When Herb Stein, chairman of the Council of Economic Advisers in the Gerald Ford administration, was admonished by his boss not to use the word "recession" to describe a recession, he complied, reluctantly. "From now on," he told a group of economic reporters, "I won't use the word recession. I'll say 'banana.' When I say banana, think 'recession'. I think we must be wary of the risks of a banana." I revisit the word “recession” (aka banana) this morning because after speaking at two events in Sarasota last week, and then The MoneyShow in Orlando, the word recession seemed to be on everyone’s lips. At The MoneyShow, I did a Bull/Bear debate with Peter Schiff in front of a few thousand attendees. Peter began talking about: 1) a recession/depression, 2) a bankruptcy of the U.S. government, 3) worthless U.S. dollars, 4) soaring debt to GDP, to name but a few depressing topics. After he got done, I said, “Gosh, I think I better leave and provision my boat with weapons, cans of food and gold,” I responded to his points:
1) I see nothing on the immediate horizon that suggests the U.S. economy is about to tip into a “banana.”
2) The only way the government goes bankrupt is if some disingenuous politicians shut down the government and it is forced to default on the debt. The government has taxing power and the ability to print money, so the odds of a bankruptcy are de minimis.
3) If you think your U.S. dollars are worthless, then give them to me! I’ll even give you back 50 cents for each dollar (a tip of the hat to our chief economist Scott Brown, Ph.D.).
4) Yes, the U.S. debt is high when you measure it on a debt-to-GDP basis, but I think that is the wrong lens. When I was a practicing fundamental analyst, I used to analyze individual companies by comparing assets to liabilities, not liabilities to revenues. Accordingly, when analyzing the U.S. debt, you should consider the country’s assets. I have no idea how much the Grand Canyon, Yellowstone, or Yosemite are worth, but when you line up the government’s debt with the government’s assets I am pretty sure the ratio is MUCH smaller than the debt-to-GDP calculation.
Of course many participants point to the pullback in the stock market and opine a recession is surely coming. However, that does not necessarily foot with history. As often stated, since 1968 the S&P 500 has had 10 bear markets (a 20%+ decline), but four of them were not accompanied by a recession. That said, I do not think we are in a bear market. I do think a number of stocks have declined enough to place them in bear market territory. In fact, one could argue the stock market has been going through an “internal correction” for seven months while a few of the index stocks have kept the indices elevated until this year. Indeed, this year the “generals” have finally retreated, following the “troops” descent into the netherworld. That, ladies and gents, is how bottoms are made.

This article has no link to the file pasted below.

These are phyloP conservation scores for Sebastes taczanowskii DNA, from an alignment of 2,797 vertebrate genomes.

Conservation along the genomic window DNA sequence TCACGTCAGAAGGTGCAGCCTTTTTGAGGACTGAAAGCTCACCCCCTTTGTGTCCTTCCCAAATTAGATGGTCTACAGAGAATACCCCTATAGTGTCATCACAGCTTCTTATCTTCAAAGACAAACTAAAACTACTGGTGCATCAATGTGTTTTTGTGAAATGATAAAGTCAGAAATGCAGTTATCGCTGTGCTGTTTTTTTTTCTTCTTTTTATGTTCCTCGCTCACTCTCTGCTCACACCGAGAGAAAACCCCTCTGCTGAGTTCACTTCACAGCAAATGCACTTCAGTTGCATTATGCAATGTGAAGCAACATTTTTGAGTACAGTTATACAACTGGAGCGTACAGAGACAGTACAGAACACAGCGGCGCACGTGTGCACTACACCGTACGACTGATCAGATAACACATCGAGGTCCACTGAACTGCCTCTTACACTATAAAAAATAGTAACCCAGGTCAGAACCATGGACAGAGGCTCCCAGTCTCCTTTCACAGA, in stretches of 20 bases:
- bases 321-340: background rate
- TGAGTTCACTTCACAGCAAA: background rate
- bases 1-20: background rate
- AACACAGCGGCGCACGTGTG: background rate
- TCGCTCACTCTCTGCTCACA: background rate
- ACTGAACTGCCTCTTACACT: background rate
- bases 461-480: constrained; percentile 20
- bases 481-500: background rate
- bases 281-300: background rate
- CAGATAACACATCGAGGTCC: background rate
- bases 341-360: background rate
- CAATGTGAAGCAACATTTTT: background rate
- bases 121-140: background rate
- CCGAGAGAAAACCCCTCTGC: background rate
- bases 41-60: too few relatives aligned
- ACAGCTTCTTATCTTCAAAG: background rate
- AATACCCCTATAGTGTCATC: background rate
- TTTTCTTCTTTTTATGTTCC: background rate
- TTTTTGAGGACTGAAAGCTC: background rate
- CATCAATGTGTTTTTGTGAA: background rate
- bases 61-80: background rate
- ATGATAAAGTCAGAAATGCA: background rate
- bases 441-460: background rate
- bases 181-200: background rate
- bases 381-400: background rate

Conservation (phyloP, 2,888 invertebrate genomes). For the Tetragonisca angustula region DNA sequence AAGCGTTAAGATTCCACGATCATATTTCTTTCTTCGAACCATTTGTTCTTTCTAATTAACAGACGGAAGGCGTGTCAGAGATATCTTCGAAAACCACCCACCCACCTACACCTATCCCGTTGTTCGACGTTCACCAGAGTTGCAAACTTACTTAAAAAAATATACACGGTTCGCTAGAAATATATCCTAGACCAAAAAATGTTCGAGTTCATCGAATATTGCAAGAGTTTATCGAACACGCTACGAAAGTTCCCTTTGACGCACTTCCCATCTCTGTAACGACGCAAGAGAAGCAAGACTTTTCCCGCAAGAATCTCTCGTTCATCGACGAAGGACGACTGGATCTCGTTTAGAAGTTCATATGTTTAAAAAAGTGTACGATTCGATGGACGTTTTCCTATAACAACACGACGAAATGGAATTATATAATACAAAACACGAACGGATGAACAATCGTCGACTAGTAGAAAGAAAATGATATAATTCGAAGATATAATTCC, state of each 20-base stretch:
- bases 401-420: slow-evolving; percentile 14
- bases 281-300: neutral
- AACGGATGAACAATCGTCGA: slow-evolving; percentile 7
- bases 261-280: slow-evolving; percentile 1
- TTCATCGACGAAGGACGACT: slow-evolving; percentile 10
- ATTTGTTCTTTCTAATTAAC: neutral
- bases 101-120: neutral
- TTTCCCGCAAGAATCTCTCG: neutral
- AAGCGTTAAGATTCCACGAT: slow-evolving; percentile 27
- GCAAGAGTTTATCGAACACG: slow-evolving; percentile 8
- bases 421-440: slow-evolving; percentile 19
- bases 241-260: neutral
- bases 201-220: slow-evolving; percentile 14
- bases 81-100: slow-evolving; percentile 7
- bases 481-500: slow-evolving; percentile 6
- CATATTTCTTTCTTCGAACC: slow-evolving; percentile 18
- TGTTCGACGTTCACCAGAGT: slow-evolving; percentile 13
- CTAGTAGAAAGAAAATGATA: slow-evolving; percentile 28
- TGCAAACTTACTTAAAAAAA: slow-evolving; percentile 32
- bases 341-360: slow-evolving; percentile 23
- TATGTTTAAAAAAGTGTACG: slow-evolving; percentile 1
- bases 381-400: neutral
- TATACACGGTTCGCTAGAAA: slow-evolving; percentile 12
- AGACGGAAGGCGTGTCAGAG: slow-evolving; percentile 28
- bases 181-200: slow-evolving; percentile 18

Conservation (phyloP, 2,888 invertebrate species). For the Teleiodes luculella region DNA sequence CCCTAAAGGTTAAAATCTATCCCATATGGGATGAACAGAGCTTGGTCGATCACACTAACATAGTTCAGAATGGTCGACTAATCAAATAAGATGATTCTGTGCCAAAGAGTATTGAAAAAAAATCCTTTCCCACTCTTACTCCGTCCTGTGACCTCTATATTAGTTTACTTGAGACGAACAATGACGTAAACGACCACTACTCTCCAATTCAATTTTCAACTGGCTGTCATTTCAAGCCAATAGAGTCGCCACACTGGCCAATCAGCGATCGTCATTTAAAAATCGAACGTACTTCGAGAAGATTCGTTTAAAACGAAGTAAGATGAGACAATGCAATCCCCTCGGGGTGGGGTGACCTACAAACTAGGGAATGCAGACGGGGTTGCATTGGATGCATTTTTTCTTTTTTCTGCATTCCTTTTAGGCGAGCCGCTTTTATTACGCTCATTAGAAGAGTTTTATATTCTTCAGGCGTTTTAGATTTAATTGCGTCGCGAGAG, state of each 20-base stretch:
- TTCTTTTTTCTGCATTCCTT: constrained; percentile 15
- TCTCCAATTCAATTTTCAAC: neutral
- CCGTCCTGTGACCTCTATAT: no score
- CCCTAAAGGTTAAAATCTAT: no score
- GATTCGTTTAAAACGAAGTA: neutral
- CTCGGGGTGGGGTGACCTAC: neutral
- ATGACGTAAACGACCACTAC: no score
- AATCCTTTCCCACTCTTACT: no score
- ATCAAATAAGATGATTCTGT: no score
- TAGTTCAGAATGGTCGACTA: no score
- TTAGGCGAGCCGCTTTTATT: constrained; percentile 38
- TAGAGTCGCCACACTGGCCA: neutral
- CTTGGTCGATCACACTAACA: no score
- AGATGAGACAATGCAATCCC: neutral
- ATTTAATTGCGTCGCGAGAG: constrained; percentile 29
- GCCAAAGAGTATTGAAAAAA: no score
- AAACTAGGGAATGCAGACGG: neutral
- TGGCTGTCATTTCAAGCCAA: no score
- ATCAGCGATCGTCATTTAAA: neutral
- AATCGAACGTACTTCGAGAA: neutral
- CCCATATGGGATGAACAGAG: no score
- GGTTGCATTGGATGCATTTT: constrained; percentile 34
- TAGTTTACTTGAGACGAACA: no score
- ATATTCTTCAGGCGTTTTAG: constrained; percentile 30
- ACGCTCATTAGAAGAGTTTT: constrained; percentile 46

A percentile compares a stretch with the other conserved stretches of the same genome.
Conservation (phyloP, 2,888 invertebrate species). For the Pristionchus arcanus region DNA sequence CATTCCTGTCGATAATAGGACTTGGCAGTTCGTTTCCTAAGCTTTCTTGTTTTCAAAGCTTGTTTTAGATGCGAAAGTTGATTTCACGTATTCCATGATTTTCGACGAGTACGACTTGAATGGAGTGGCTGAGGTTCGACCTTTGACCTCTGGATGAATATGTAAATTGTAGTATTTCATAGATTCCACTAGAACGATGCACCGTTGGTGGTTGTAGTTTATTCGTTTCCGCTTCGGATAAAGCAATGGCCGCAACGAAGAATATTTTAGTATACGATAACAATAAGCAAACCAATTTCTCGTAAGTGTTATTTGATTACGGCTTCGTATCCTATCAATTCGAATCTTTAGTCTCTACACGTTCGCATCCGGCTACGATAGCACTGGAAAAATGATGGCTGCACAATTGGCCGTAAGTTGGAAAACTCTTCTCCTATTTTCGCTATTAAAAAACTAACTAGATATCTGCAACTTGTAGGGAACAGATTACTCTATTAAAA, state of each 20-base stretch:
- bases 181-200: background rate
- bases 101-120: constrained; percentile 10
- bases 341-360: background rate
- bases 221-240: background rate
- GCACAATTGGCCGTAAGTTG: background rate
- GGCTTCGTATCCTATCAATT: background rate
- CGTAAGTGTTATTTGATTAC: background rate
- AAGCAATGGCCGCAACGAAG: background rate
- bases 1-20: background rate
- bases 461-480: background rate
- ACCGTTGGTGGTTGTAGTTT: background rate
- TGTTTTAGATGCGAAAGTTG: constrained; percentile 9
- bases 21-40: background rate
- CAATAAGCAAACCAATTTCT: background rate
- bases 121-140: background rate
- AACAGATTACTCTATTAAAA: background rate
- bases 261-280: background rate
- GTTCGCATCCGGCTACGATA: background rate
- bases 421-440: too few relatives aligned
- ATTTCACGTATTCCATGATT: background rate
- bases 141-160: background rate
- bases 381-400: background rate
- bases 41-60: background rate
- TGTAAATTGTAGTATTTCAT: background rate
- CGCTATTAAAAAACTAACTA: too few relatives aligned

Speaking to “bottoms,” we got the bottom last August right and chose to ignore the concurrent Dow Theory “sell signal.” We got the “rip your face off” Santa rally dead wrong and admitted it two weeks after making that “call” on CNBC; and, before the real carnage began at the start of this year. More recently, we got the “call” for a successful test of last August’s “lows” on February 11, 2016 right thinking a double-bottom was at hand for the S&P 500 (SPX/1999.99) and said we were expecting an upside breakout above the overhead resistance at 1950. After trying three times to best the 1950 level, the SPX broke out above that level and streaked towards our next target zone of 2000 – 2040. Part of the streaky action was due to short covering, but part of it is due to the budding belief among professional investors that there will be no recession. Certainly the D-J Transports are telegraphing “no recession” after a decline of 31.2% from their intraday high into their January 20, 2016 intraday low, the Trannies have rallied some 21% (see chart 1). As our chief economist (Scott Brown Ph.D.) writes:
Whether we are headed to recession isn't the right question. It's clear that economic growth has slowed (at least in the near term) and, while the economy is widely expected to expand at a moderate pace in the quarters ahead, the risks to the outlook are weighted predominately to the downside. The data do not suggest that we are in a recession. Leading indicators are a bit mixed, with a few flashing yellow, but most still green. Fears of a possible recession, economic weakness abroad, and election-year uncertainty may continue to fuel business caution. However, the consumer fundamentals are strong and household spending should carry us through (read the report here: A Field Guide to Recessions (updated)).
I would also point out that most of last week’s economic reports came in stronger than expected, an event that has been telegraphed by the Citi Economic Surprise Index since late January (see chart 2).
Turning to the near-term direction of the equity markets, in a statistical oddity, the SPX closed last Friday at 1999.99, which is at the lower end of our 2000 – 2040 trading target zone. The ~11% rally from the intraday low (2-11-16) to Friday’s intraday high (2009) has left the NYSE McClellan Oscillator about as overbought as it ever gets (see chart 3). And as the astute Lowry’s organization notes, “The % of OCO (Operating Companies Only) stocks above the 30-DMAs has moved to its highest level in over a year and is now well above the fully overbought level at 80%. This overbought reading could cause the market to moderate the pace of its gains in the rally from mid-February.”